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When I was in chemo I tried nearly every holistic and western medical treatment. Yoga? Of course. Poison? You bet. Steroids? If you think so. Massage? Oh twist my arm. Vitamins? Definitely. Chi gong? Sure, sure. I was live experimentation at its best. When I started chemo I went to an acupuncturist and my sessions seemed fine, restful enough, and pleasant but I didn’t know if they were helping because I had nothing to compare them too. I’d never had chemo without acupuncture. Then my practitioner moved away.

I didn’t feel much worse for the next few weeks. Then I started seeing Darin at Seattle Cancer Treatment and Wellness Center. He was highly recommended and specializes in the treatment of cancer patients. I entered his office in the midst of weeks of terrible insomnia. When I left I was hardly able to drive home I was so sleepy (I’m just gonna rest myzzzzzzzsnort). At home, I crawled into bed and slept for hours. And that wasn’t the only change. My nausea wasn’t gone but it felt lighter, less crushing. I felt… Better. I have been a believer in acupuncture and a loyal follower ever since.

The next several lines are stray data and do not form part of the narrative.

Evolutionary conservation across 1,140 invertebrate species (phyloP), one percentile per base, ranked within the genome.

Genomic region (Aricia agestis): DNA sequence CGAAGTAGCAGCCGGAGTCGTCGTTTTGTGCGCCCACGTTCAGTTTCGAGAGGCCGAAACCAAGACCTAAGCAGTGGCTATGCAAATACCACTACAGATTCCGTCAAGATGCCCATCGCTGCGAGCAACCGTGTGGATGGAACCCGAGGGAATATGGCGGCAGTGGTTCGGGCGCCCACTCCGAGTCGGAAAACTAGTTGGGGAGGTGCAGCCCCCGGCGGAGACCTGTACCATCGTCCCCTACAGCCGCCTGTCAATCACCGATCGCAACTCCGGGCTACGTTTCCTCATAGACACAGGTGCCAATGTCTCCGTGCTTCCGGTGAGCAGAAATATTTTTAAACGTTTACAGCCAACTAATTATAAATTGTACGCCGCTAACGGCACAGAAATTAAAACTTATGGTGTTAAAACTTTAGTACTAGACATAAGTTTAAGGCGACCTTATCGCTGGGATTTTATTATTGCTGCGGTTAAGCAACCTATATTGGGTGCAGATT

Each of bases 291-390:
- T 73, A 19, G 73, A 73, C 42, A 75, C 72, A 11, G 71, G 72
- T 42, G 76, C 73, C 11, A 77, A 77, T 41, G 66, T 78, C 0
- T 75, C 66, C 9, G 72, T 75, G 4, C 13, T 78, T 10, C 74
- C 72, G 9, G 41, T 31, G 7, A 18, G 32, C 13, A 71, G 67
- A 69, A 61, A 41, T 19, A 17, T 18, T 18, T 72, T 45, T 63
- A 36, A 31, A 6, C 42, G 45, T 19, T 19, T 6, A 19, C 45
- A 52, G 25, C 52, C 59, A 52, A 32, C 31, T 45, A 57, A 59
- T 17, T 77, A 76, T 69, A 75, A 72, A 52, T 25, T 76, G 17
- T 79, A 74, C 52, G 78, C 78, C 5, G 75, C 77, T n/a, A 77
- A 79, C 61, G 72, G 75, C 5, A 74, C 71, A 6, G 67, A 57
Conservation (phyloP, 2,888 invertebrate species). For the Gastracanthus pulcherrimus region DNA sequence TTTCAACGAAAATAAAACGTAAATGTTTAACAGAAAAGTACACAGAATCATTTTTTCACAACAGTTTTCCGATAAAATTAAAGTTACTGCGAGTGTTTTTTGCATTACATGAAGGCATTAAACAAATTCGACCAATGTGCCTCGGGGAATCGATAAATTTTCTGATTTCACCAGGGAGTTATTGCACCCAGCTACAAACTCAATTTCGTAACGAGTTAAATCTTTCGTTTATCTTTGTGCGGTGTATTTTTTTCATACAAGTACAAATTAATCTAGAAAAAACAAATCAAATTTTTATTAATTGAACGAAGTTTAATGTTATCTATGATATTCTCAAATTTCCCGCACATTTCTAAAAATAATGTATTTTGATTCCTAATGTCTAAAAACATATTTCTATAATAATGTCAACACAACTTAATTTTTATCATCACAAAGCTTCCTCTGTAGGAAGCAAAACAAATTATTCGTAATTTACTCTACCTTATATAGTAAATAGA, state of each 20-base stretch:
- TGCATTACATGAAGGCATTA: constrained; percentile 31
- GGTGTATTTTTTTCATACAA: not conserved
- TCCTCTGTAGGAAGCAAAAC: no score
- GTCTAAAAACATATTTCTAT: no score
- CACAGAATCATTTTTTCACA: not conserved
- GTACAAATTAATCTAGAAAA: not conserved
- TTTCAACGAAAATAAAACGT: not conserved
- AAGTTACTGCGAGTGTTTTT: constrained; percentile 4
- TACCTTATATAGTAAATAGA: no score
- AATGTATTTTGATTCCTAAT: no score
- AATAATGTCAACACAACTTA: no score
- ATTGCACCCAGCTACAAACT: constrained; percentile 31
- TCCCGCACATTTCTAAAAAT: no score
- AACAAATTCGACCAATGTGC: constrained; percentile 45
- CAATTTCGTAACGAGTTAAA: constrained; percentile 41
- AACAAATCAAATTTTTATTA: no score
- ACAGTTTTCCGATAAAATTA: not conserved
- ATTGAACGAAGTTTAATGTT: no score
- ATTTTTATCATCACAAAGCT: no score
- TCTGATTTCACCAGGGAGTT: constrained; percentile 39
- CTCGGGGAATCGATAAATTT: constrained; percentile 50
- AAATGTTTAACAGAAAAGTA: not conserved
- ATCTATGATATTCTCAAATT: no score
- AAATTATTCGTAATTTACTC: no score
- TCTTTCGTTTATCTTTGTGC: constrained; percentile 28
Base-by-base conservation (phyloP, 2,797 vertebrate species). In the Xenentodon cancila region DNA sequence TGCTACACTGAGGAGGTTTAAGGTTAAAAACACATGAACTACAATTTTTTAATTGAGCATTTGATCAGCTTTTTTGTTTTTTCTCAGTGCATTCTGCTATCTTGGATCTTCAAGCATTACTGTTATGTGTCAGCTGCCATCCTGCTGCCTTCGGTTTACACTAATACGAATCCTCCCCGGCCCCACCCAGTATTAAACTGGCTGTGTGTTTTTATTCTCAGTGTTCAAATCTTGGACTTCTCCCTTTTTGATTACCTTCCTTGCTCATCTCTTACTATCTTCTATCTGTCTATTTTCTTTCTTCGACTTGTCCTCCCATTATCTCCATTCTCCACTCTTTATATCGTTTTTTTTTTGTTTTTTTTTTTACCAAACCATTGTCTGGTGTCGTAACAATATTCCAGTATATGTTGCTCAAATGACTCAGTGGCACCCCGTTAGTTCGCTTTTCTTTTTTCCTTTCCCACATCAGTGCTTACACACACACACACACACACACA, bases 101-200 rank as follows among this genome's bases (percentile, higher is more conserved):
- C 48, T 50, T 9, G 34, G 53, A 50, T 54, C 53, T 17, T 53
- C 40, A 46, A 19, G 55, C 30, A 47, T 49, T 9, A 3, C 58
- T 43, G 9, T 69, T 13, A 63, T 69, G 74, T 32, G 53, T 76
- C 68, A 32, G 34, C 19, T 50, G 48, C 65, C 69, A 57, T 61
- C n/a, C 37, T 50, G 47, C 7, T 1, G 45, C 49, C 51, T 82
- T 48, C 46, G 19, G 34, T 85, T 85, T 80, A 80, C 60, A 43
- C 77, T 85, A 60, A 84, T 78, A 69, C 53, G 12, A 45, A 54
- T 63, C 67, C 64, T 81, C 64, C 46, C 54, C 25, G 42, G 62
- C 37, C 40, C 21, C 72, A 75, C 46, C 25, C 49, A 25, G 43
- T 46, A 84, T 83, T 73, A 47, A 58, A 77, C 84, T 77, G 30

Since then several studies have come out testing acupuncture and nausea. This one was released around 2000 and found that “Seven of the 8 patients responded to the addition of acupuncture to control nausea and vomiting. These patients generally were able to tolerate additional courses of chemotherapy.” 

This year Henry Ford Hospital in Detroit ran a test on women with hormone positive breast cancer that compared acupuncture to the drug Effexor, an anti-depressant that has been shown to reduce hot flashes. Acupuncture worked as well as Effexor at reducing hot flashes, but with fewer side effects. Women receiving the acupuncture treatments reported more energy and a better sex drive than women taking the drug.

I still see Darin every few months to help me with ongoing problems like hot flashes and anemia. This year Darin was featured in Seattle Metropolitan’s Top Docs issue in the field of acupuncture. I couldn’t be more proud.  When we see each other we still need a good 20 minutes to chatter and get all caught up before the session starts. He has to see pictures of Josie and I have to hear stories about his dog – a great dane named after the Easter bunny who has her own facebook page and says things like I can touch my eyeball with my tongue. Maybe it’s the dog stories, maybe it’s the needles, or maybe it’s both these things, all I know is that when I leave his office I always feel better.